The 5th of March 2020 marked the day that every South African’s life changed forever.
This was the day that the first case of Covid -19 was confirmed in Grey’s hospital, Pietermaritzburg. Since then, over 1.5 million South Africans have been infected with over 50 000 deaths recorded.
Not one of us is guaranteed to come out of this unscathed whether physically or emotionally. At the frontline were the brave doctors and nurses who witnessed their numbers being decimated as they fought a virus no-one knew yet how to treat. Let us not forget the families dealing with the loss of loved ones and not being able to bury them in a dignified manner.
So, how do we deal with loss?
Each of us deals with grief in our own way. Some break down completely while others seem totally unaffected. A ‘one size fits all’ solution simply does not exist. However, there are various stages of grieving which can be identified and knowing these stages helps us in comforting our loved ones.
Let us discuss the widely accepted KÜBLER-ROSS model. This model states that there are five stages to grief:
Even though we are not psychologists or therapists, we believe that these stages may play out in the following ways:
Here, the grieving person faces a situation where a loved one has been admitted to hospital for Covid – 19. The family member may deny the existence of Covid – 19 and imagine that anytime soon he or she will receive a call from the hospital saying it was all a mistake and that their loved one is perfectly healthy.
Denial is always temporary in nature and it is a perfectly healthy way of grieving.
Questions may arise such as: “Why us” “Why our family and not the family next door?” A person might go so far as to get angry with the person who got sick: “Why didn’t she wear the mask when I told her to?” At the end of the day, anger is a sign of pain and it is a path to healing.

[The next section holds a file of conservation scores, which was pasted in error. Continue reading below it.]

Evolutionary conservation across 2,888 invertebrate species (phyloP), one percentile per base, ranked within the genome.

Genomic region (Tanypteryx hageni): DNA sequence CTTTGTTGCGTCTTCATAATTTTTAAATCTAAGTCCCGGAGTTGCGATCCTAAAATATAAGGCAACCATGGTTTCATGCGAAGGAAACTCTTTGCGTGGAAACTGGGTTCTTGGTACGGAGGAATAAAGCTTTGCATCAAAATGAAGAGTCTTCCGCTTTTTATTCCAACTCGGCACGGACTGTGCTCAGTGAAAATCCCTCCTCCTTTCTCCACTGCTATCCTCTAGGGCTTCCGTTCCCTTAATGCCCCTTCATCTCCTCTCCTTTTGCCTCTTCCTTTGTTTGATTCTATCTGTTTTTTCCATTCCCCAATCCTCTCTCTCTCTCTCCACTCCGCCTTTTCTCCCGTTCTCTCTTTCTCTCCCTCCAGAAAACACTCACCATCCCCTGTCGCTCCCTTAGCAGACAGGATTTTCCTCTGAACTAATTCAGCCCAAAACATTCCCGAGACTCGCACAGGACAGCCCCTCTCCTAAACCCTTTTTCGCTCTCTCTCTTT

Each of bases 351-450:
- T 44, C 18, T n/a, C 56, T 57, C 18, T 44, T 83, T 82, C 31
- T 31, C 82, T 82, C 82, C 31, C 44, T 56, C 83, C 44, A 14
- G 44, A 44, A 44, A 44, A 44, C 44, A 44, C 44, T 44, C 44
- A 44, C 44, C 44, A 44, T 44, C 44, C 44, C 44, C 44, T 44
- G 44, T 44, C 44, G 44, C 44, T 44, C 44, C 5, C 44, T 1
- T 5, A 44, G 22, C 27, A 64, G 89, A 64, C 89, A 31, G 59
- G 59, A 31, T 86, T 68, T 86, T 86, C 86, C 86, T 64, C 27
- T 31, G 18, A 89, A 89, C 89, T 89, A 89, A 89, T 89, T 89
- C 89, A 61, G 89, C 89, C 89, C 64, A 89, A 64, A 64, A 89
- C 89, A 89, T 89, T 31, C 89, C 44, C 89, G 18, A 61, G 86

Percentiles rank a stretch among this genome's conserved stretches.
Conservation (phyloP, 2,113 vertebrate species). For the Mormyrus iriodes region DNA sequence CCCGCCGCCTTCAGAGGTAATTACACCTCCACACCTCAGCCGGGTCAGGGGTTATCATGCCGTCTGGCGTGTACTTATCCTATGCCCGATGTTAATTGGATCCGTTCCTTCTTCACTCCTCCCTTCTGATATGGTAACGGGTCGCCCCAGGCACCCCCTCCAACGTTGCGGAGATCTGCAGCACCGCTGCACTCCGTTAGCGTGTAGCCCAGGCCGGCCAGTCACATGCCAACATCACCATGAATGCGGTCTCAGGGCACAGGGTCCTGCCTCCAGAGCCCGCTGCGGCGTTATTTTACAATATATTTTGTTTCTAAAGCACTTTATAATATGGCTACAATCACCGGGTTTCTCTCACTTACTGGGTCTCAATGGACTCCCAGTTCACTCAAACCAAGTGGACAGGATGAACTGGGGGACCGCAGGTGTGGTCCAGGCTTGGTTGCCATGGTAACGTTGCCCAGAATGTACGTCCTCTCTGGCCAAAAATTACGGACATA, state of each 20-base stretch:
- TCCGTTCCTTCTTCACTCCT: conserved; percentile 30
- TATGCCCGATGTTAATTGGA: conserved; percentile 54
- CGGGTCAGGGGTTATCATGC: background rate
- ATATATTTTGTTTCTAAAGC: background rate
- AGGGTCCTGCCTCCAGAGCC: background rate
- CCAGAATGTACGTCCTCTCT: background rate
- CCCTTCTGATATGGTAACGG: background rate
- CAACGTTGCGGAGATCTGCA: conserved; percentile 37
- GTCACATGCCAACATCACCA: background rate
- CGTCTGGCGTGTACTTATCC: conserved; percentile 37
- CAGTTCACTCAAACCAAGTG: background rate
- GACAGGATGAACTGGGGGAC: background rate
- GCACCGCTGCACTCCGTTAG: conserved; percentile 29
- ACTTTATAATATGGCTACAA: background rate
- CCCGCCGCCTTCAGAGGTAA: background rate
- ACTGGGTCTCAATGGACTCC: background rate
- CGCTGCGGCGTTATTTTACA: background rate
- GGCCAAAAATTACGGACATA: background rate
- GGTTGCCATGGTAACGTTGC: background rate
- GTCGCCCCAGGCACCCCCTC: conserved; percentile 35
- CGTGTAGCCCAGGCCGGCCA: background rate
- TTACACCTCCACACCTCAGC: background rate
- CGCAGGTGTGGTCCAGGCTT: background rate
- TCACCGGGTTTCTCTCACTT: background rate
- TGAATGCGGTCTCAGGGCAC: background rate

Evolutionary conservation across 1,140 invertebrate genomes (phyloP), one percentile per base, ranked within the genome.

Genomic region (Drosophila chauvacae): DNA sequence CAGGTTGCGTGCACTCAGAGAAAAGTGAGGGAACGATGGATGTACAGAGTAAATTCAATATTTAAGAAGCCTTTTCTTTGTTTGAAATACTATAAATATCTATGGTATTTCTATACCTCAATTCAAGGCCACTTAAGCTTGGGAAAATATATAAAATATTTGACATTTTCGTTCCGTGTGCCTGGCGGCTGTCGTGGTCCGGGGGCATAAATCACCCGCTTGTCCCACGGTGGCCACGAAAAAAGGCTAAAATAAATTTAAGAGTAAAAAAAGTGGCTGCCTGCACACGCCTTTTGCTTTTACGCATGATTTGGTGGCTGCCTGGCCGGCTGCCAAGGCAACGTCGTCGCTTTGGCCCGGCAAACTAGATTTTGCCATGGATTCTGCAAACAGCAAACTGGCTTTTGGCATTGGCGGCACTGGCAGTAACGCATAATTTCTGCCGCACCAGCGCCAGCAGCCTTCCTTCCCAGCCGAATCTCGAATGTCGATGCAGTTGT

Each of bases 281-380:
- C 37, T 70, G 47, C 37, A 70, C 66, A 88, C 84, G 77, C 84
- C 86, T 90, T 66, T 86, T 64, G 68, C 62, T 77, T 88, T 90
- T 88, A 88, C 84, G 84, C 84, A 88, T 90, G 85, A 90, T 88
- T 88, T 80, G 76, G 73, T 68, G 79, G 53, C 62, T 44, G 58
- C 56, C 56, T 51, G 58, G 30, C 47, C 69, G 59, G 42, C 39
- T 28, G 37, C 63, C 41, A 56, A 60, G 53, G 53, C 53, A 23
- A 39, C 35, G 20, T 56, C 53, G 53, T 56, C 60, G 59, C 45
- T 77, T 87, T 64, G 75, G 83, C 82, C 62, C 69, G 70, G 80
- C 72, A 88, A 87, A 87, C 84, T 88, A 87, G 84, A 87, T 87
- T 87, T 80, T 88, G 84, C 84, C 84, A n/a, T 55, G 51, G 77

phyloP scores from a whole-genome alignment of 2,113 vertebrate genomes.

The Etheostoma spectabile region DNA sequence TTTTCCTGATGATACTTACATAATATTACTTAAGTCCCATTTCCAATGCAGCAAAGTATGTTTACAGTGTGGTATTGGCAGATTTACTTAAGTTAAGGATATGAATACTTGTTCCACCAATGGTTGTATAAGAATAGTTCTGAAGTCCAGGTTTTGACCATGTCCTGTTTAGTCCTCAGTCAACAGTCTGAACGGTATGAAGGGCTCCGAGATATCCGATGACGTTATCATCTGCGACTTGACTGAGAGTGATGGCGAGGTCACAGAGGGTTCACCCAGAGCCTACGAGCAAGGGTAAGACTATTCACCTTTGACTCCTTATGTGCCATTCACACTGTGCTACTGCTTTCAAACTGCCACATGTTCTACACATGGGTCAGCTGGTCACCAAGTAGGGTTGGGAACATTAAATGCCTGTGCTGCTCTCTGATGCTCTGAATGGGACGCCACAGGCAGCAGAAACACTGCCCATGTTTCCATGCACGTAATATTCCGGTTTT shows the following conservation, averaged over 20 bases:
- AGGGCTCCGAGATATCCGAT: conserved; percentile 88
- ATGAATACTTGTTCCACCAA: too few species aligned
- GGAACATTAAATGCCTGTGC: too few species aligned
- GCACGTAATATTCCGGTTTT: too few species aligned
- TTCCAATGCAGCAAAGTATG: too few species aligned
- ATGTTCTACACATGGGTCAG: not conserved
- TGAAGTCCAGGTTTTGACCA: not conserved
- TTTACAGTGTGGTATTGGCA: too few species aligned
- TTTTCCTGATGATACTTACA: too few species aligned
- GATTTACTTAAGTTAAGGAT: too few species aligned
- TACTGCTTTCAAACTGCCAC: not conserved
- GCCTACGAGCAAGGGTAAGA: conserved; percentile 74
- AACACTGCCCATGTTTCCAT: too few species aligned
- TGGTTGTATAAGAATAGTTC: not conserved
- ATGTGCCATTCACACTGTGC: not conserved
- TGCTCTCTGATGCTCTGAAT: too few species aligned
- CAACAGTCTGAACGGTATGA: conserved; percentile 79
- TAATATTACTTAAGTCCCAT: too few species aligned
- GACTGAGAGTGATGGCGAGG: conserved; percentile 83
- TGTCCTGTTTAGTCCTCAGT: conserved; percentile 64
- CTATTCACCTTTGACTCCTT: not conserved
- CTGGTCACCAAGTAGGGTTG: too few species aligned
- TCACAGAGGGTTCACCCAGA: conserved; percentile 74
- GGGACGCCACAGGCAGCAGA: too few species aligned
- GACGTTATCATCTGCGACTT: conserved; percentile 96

In this situation a family member tries to bargain themselves out of the situation. A negotiation takes place within themselves – “If they recover, I promise I will be a more loving spouse.” Bargaining is often accompanied by a sense of guilt a or with a Higher Powers you end up blaming yourself for something completely out of your control.
Depression is often caused from grieving the loss of a loved one once you stare reality in the face. The loved one is gone and there is absolutely nothing you can do about it.
Confusion may set in. Not wanting to get up in the morning. Stuck in a holding pattern. Realise that this is a normal part of the grieving process and you will overcome it.
In this stage you accept the loss. You learn to live with the situation even though you are still grieving and not quite over the loss. At times you could slip back to one of the other forms of grieving, but your perspective to the loss is gradually changing.
There is no wrong or right way to mourn the loss of a loved one.
If you find yourself feeling emotionally unattached and distant, never judge yourself. Rather realise that this is your personal way of dealing with loss. Maybe you have been brought up to always be the ‘strong’ one in the family – of ‘big boys don’t cry’ – of needing to be there for everyone else in the family.
Never ever feel guilty about your grieving process. For some, the process can take a few weeks or months while for others, it might only even impact them much later.
The best advice we can offer is the following:
If you have suffered the loss of a loved one, ask for help. Having friends and family is so important because it allows you to open up about your feelings almost immediately. If that does not work, approach a support group or make use of grief counselling services.
It is never a sign of weakness to reach out. Reaching out for help is especially important when you have other people relying on you. Take for example the grieving single parent with children to take care of. Or the person who needs to get back to work and whose thoughts are all over the place.
If you have lost a loved one recently, our condolences go out to you and your family. We know that money is not everything, but part of the reason why we are in the life insurance business is to assist families through the grieving process. That we do by sparing them the financial hardships so often suffered.
Until next time, keep safe.
The Wise About Life Team